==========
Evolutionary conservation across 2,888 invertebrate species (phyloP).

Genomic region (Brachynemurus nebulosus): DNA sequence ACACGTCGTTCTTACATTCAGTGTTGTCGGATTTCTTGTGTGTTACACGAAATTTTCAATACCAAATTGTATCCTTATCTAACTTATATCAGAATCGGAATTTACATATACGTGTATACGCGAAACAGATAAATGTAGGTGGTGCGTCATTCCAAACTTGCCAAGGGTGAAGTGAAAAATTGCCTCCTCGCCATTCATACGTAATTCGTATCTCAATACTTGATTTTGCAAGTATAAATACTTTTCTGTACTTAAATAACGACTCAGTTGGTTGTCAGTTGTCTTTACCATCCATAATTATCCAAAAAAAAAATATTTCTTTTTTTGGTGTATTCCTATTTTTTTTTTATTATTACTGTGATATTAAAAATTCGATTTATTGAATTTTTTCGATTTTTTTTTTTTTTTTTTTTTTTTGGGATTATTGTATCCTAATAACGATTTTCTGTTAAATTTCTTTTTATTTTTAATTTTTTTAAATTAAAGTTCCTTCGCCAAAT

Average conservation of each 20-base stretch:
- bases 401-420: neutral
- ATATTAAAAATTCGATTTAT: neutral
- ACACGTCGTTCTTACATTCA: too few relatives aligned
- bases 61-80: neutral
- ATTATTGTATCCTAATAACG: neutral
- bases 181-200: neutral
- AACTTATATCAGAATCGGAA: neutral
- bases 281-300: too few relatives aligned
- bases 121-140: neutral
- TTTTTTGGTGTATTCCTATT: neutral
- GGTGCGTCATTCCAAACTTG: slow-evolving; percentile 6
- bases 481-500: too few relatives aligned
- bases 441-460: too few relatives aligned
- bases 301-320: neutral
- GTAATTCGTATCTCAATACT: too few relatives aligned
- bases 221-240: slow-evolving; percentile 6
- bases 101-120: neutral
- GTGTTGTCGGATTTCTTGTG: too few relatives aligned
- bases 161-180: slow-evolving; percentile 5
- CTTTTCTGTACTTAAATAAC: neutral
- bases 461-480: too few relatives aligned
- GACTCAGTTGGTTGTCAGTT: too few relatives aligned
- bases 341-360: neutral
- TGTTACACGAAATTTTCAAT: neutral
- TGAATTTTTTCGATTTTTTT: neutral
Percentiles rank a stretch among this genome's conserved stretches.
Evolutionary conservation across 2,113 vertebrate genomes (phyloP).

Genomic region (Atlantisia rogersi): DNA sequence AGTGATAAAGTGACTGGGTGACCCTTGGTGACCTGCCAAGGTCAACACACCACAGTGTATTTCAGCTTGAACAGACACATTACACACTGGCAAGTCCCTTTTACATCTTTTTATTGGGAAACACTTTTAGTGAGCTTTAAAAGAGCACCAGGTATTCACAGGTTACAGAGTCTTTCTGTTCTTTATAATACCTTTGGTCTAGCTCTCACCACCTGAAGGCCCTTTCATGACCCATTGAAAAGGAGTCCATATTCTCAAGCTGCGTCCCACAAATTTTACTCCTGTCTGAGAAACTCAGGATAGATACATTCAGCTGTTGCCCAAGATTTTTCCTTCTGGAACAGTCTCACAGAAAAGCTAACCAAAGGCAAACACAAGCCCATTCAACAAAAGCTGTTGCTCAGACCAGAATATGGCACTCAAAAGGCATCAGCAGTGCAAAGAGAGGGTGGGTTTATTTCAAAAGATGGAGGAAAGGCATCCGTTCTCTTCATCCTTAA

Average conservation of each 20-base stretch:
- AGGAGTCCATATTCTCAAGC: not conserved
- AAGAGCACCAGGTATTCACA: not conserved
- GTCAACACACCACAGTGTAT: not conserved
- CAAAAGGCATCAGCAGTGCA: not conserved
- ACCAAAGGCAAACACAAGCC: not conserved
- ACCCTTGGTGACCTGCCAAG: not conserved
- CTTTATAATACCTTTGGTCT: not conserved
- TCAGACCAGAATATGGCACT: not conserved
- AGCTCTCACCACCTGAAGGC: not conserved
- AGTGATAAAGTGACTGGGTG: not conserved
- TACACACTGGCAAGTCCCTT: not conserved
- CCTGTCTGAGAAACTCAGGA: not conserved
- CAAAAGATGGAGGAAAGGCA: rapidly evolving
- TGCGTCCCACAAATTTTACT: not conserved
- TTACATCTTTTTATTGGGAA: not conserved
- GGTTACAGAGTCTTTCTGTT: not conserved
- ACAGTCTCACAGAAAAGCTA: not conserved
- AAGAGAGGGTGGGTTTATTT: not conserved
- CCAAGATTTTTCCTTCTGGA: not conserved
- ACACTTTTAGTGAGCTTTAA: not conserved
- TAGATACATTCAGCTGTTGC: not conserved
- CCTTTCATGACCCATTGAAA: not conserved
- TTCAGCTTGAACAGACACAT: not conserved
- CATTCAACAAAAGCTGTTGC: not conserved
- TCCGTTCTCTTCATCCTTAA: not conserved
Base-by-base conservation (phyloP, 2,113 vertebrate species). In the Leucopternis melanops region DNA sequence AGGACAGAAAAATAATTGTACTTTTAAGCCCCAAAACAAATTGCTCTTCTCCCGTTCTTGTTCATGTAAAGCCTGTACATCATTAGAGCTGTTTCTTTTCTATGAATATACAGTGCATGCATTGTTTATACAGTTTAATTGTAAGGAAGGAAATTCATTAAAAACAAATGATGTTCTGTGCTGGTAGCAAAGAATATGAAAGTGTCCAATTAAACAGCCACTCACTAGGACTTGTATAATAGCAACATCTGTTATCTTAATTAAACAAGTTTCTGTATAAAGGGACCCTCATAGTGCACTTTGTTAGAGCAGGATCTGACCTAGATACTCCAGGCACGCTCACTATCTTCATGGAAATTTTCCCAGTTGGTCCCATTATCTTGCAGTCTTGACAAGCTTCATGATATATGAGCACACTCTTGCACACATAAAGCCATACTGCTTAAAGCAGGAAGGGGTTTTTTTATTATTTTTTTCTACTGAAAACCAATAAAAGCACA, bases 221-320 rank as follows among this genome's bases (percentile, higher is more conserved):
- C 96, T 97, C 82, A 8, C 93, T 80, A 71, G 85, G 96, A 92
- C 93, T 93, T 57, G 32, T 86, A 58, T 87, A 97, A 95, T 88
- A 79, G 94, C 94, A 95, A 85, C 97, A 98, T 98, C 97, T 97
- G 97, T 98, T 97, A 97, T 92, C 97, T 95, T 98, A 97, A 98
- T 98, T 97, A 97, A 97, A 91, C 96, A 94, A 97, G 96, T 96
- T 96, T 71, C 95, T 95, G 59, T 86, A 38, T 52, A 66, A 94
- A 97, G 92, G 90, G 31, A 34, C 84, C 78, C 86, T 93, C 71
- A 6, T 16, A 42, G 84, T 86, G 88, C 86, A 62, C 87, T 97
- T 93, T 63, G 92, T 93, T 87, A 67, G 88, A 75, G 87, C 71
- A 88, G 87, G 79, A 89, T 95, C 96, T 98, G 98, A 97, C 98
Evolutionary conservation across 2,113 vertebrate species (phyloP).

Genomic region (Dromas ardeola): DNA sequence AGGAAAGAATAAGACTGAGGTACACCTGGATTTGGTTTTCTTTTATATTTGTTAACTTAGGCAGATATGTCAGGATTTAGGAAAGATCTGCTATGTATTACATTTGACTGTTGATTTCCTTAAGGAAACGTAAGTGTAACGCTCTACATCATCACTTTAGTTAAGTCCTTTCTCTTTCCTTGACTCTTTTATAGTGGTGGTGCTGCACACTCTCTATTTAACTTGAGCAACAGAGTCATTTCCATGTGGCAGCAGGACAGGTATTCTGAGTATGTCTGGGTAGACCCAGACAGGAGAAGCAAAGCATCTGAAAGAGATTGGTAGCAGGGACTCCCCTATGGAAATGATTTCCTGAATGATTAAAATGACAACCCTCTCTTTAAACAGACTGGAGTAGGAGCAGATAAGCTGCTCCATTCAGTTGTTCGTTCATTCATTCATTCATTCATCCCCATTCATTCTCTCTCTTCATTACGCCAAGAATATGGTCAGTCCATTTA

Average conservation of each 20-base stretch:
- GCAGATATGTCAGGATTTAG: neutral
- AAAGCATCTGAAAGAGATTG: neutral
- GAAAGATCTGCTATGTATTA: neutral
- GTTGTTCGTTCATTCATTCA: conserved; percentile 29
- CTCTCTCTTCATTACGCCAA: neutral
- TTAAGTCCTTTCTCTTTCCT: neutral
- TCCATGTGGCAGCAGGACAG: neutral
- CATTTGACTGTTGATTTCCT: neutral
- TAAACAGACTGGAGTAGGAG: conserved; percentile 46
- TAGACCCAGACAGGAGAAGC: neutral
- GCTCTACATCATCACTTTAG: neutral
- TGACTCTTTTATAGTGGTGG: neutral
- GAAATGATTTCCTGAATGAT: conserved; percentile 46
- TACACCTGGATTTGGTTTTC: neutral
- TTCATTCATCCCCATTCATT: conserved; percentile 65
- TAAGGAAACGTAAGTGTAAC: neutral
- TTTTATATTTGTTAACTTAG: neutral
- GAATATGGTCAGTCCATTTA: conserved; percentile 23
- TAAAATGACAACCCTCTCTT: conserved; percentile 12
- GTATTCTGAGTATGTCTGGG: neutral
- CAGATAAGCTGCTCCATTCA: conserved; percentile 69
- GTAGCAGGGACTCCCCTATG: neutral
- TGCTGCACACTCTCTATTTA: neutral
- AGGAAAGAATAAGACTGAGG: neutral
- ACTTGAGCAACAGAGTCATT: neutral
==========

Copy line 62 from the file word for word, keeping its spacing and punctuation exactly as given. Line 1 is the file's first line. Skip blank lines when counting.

- G 97, T 98, T 97, A 97, T 92, C 97, T 95, T 98, A 97, A 98